Right now, I’m feeling a mix of guilt and glee.
In two hours, I will meet my mom for what we call the “kid exchange.” Once every two months or so, we meet at a fast-food restaurant, and my mom takes my kids home to Winston-Salem with her for a night (or, in this case, two), which gives my husband and I some “us” time.
With two kids, two full-time jobs and two killer daily commutes, it’s pretty much the only “us” time we get, and it is blissful.
Still, it’s rare that I don’t tear up when I see my mom’s CRV pull away, my babies safely strapped in their car seats in the back. My kids are my life, and it’s hard for me to be without them during the workday, let alone a whole day or a weekend.
But after the initial separation, I know everyone will have a great time.
My parents, who love to spoil their only two grandchildren, will enjoy every cup of spilled milk, every temper tantrum, every demand for another book before bedtime in a way that I, as a parent, never could.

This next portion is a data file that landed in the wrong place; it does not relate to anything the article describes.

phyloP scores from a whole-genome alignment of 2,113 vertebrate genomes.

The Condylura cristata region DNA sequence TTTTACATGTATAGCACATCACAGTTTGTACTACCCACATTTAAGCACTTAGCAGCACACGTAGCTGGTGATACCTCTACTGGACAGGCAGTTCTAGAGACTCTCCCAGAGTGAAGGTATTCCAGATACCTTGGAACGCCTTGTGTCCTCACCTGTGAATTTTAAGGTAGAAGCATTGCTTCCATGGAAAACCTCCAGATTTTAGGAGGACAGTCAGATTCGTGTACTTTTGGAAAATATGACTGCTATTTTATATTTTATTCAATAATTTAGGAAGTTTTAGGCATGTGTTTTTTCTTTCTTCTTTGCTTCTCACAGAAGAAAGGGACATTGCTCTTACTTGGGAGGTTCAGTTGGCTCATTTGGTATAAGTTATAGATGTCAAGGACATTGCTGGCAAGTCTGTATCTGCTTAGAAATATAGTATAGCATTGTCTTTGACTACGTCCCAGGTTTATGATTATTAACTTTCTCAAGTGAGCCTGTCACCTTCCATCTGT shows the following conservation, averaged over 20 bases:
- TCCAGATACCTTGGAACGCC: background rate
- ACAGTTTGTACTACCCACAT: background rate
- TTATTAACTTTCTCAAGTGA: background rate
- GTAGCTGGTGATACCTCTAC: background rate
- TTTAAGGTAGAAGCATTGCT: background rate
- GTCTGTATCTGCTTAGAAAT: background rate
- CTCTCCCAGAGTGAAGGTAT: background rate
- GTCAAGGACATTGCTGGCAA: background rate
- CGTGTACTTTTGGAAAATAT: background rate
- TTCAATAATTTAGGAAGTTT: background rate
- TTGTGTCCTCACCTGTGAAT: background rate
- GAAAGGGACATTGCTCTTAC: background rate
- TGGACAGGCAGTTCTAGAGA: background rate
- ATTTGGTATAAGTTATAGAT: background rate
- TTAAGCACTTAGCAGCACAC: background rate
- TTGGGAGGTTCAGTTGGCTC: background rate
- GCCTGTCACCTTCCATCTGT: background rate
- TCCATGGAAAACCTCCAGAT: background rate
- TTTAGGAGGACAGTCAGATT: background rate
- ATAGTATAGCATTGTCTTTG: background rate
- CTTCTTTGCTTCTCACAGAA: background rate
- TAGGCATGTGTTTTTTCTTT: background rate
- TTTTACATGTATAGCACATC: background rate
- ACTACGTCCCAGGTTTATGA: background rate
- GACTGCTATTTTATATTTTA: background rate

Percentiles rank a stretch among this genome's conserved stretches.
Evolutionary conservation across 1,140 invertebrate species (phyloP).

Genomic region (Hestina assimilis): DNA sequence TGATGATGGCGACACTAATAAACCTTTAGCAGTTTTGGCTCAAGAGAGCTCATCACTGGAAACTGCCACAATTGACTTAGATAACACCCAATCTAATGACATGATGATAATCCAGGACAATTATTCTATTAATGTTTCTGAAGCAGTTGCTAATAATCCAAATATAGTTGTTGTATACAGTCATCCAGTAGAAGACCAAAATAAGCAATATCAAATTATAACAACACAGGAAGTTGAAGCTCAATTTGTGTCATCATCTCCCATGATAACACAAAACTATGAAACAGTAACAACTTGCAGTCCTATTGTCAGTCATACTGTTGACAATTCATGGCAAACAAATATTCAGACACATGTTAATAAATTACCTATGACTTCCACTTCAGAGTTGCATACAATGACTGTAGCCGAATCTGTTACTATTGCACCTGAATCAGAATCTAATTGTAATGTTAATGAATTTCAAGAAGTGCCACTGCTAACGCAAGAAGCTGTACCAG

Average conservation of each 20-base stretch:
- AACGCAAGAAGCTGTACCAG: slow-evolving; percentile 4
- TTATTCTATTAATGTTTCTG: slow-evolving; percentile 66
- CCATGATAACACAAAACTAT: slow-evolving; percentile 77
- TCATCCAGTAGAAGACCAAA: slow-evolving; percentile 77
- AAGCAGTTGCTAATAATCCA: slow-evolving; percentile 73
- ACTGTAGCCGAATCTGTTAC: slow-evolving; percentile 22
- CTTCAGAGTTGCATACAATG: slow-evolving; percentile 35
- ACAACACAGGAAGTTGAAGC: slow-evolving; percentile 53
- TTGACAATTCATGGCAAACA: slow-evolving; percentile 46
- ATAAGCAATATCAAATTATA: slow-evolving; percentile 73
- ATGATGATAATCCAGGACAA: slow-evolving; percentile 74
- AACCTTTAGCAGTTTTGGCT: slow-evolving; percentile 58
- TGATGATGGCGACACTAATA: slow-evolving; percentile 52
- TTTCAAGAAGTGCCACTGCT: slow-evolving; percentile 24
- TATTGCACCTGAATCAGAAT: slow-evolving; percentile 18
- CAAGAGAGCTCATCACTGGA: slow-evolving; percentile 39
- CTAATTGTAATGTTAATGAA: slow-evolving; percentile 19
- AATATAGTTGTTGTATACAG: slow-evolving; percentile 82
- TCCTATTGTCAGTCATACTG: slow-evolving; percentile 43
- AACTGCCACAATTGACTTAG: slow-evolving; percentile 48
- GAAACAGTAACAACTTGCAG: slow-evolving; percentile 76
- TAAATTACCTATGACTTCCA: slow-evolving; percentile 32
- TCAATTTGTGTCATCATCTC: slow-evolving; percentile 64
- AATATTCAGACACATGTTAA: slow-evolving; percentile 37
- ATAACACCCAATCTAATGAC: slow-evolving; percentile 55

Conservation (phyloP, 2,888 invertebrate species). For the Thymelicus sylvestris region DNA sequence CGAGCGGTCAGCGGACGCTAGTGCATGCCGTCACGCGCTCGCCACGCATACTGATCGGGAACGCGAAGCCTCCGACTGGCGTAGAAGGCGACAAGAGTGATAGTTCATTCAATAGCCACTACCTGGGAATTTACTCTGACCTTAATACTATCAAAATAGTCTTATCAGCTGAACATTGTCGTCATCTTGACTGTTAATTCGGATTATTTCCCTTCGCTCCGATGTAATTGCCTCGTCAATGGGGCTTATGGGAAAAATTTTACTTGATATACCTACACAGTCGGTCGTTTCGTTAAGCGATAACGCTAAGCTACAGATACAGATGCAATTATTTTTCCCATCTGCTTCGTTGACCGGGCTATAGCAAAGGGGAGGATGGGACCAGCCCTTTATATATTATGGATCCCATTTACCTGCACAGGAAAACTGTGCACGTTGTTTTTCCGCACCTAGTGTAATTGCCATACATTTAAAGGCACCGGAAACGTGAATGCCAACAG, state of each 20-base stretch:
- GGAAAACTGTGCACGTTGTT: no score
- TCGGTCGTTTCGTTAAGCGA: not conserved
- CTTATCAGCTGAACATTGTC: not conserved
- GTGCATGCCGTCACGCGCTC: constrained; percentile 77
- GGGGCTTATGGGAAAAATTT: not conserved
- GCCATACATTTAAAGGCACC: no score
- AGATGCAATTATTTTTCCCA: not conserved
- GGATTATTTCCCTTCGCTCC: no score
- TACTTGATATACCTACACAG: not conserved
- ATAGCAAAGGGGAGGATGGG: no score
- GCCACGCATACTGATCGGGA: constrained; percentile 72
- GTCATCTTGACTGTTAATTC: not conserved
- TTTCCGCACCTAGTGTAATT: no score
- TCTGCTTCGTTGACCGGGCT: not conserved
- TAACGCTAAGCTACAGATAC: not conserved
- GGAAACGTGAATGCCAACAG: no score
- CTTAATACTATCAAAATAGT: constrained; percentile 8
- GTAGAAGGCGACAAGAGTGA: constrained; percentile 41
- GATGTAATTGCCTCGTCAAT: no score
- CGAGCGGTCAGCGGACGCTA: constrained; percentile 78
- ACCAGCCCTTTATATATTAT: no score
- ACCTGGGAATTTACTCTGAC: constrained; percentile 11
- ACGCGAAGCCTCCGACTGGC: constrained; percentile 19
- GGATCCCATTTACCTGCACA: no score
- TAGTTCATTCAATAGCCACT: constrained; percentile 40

My children have been talking about visiting Moo and Pop-Pop’s house all week, and they will be greeted with wet doggy kisses from my parents’ dogs, slices of pepperoni pizza, soaks in the hot tub and … well, pretty much whatever they want.
And my husband and I … tonight, no one will stick their hands in our water glasses at the dinner table, demanding a piece of ice. We’ll be able to have an adult conversation as we eat, and we can sleep like our kids do – arms and legs flailed all over the place – since we’ll be the only ones in our bed for a change.
So I’m prepared to go through a range of emotions this weekend. Guilt, then bliss, then, on Sunday morning, the anticipation that comes from knowing I’ll get to see my kids in a few hours.
And then, when they wrap their little arms around my neck and plant big kisses on my cheeks, I will feel absolute and total love.
I think I like that last part the best.